Google turns to Europe to flesh out Book Search

In its mission to build the world’s largest library of printed works, Google is expanding its controversial Google Book Search programme in Europe with an aim to scan every page of hundreds of thousands of non-English language books on library shelves and in publisher’s archives.

But the megalithic search engine is treading with a rare bit of caution. Stung by lawsuits in the United States from authors and publishing houses who claim the programme violates copyright protections, Google is still weathering questions about its intentions for the 18-month old initiative.

The programme, said Jans Redmer, European director of Google Book Search, aims to unite readers with hard-to-find books.

‘The biggest threat is not piracy or the Napsterisation of content. It is obsolescence. Content that does not get found, is lost,’ Redmer said at a conference on the future of digital media organized by the Organisation for Economic Co-Operation and Development held in Rome. ‘The risk perceived here is far outweighed by the opportunities for readers and publishers.’

Yahoo holds a similar ambition to archive what it regards as the sum of ‘all human knowledge’. Bradley Horowitz, director of technology development at Yahoo, envisages this will include all film, audio, pictures and printed works from their inception. ‘There is still so much archiving to do,’ he said.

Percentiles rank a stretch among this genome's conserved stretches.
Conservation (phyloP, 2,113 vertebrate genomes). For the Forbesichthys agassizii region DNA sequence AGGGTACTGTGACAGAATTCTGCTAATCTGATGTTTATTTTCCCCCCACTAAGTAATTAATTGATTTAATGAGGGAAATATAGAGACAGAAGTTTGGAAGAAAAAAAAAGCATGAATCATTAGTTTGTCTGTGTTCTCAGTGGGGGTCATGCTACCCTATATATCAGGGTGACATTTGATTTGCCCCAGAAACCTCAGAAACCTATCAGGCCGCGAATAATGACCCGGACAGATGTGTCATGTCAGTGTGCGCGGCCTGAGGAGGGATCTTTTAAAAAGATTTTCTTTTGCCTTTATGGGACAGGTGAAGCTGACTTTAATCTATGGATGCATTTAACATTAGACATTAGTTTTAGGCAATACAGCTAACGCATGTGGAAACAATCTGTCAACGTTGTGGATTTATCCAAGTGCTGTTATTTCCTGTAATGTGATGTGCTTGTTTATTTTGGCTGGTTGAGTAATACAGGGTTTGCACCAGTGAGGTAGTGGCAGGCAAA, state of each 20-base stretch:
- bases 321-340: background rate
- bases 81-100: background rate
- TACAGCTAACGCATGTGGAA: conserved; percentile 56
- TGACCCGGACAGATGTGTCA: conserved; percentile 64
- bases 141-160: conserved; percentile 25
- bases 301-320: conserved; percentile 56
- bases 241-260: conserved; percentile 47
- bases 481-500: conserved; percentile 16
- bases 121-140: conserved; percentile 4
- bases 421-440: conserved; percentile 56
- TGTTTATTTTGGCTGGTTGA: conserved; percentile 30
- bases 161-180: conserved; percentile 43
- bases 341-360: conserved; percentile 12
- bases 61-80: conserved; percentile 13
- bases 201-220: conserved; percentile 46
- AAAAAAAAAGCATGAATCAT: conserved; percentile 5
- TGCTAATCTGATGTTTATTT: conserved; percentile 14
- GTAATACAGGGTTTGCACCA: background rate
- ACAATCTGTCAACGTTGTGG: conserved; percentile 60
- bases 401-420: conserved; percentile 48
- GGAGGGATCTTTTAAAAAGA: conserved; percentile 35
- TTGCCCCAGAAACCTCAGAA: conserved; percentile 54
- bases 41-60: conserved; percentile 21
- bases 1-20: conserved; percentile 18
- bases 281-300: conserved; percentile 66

Unlike Google, Yahoo intends to partner with copyright holders to ensure such works are presented in a manner they are accustomed to. Not surprisingly, Google has a large lead in archiving books.

Still, the day when readers can access at the click of a mouse massive online libraries carrying all the world’s printed works is a long way off. The technology to scan and store the works has been around for years. The main obstacle remains in convincing copyright holders to permit access to their works in digitised form.

Google said it is seeing greater cooperation these days, however. Redmer said Google has already scanned hundreds of thousands of English-language books into its archives with cooperation of a majority of the largest British and American publishing houses and, separately, from five libraries.

The libraries include four university libraries at Oxford, Harvard, Stanford and the University of Michigan. A fifth is the New York Public Library. Google is looking to expand to similarly large university and public libraries in Europe, though it refused to name which ones it was talking to.

Under the books search programme, Google scans every page of a book, but only permits access to a certain number of pages, or, in the case of copyrighted materials, snippets of information relevant to a user’s search. Google then offers links on where to find or purchase the book.

Google insists it does not need a license from the publisher or author to offer limited access in this way as it is promoting sales and readership. The company adds it would never charge for access to the books archive as it views pages of a book as valuable resource to enhance its general search archives.

Politicking will be crucial for Google. ‘Google’s presentation (on Google Books) is now conscious of the concept of hubris. It is interesting to see them say, “we only do this, we only do that”,’ commented Eric Saltzman, a board member of the Creative Commons Internet licensing initiative.

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